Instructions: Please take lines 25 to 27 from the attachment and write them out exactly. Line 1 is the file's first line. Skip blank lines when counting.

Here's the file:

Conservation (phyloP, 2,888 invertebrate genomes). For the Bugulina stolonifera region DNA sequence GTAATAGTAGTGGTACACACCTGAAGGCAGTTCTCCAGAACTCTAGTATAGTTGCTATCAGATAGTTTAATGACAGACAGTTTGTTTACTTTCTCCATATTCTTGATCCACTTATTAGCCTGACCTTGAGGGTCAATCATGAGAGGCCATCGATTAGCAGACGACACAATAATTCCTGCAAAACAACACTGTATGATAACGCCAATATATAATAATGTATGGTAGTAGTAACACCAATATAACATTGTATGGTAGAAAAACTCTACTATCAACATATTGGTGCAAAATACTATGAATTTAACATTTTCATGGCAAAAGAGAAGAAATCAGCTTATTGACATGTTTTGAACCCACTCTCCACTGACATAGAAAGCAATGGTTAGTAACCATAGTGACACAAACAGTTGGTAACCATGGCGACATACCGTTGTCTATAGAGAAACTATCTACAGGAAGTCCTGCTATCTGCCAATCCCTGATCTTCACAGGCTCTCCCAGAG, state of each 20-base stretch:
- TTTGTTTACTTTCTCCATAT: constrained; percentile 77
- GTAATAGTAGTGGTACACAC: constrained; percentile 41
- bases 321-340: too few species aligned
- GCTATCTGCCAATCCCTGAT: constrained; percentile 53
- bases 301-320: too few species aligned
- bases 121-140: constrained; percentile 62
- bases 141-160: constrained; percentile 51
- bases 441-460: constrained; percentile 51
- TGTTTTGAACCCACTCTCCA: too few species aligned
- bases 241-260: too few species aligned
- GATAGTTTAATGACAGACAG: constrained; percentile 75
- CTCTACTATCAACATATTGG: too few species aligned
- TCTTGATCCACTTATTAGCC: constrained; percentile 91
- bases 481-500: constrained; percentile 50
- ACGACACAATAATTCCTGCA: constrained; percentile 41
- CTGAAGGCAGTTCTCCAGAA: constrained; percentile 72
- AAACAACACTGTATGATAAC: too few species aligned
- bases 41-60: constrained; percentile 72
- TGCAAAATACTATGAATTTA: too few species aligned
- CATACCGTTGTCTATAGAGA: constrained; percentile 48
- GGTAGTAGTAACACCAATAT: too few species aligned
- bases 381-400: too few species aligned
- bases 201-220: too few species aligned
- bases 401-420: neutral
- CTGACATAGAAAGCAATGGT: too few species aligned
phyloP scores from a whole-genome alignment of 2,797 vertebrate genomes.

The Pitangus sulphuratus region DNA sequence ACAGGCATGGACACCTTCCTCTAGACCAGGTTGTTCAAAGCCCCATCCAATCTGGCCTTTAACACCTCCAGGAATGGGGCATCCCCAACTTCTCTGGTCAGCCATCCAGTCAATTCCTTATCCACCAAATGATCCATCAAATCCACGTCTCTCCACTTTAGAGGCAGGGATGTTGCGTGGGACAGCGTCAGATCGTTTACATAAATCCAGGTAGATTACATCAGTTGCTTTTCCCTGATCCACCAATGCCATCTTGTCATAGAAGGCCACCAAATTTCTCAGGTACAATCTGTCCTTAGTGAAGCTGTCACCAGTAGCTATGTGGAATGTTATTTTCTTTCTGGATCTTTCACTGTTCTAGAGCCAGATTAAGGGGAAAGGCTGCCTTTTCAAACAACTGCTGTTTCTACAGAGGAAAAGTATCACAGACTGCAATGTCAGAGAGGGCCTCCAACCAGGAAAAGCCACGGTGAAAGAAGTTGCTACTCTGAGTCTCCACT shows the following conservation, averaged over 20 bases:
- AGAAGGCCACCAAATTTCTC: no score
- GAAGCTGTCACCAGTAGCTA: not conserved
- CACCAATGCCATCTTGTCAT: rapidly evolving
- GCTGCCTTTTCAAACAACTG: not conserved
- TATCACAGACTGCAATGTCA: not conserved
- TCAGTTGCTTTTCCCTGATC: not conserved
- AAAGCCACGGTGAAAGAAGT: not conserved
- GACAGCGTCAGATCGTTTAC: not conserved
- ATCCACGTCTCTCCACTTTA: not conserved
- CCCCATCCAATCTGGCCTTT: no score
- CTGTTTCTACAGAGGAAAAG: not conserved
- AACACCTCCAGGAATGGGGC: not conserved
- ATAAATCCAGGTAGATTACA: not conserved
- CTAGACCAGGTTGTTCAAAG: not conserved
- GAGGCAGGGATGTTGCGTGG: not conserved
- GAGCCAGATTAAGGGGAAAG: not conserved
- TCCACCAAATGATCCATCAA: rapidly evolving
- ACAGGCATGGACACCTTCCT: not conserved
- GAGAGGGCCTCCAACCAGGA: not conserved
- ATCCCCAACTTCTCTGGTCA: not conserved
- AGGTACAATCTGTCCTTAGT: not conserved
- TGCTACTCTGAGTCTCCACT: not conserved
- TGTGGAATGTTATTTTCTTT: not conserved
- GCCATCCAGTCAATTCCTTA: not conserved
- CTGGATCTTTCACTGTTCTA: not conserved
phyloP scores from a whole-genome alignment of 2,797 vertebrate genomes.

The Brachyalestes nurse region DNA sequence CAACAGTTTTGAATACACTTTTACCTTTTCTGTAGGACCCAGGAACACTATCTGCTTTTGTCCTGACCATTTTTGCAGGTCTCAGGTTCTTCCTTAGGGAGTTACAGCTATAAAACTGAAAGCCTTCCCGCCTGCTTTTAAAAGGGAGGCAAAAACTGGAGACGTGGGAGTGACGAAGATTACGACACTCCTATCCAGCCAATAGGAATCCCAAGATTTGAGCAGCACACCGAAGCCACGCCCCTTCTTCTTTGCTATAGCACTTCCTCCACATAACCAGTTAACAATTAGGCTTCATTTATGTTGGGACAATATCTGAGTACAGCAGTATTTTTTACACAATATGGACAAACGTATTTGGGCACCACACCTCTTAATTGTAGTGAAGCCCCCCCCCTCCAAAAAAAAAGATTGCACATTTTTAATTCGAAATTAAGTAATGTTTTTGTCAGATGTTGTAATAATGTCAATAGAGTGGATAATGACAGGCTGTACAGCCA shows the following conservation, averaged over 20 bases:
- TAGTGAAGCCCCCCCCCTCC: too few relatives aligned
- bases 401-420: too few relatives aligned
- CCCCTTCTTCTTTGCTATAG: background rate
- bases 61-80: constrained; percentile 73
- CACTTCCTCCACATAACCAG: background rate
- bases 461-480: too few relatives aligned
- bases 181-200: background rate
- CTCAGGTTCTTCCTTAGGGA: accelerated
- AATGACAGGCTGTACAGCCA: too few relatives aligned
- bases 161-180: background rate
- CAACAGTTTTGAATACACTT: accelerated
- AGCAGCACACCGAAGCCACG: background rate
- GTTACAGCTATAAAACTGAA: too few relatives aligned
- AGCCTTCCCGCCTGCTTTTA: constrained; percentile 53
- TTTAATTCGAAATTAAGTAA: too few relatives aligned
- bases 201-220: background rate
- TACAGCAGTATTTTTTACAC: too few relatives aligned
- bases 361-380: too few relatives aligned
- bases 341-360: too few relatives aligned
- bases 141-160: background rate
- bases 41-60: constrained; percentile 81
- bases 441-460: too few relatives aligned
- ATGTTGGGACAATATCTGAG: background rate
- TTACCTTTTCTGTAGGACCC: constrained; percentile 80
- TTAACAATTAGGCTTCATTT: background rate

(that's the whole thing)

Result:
- bases 401-420: neutral
- CTGACATAGAAAGCAATGGT: too few species aligned
phyloP scores from a whole-genome alignment of 2,797 vertebrate genomes.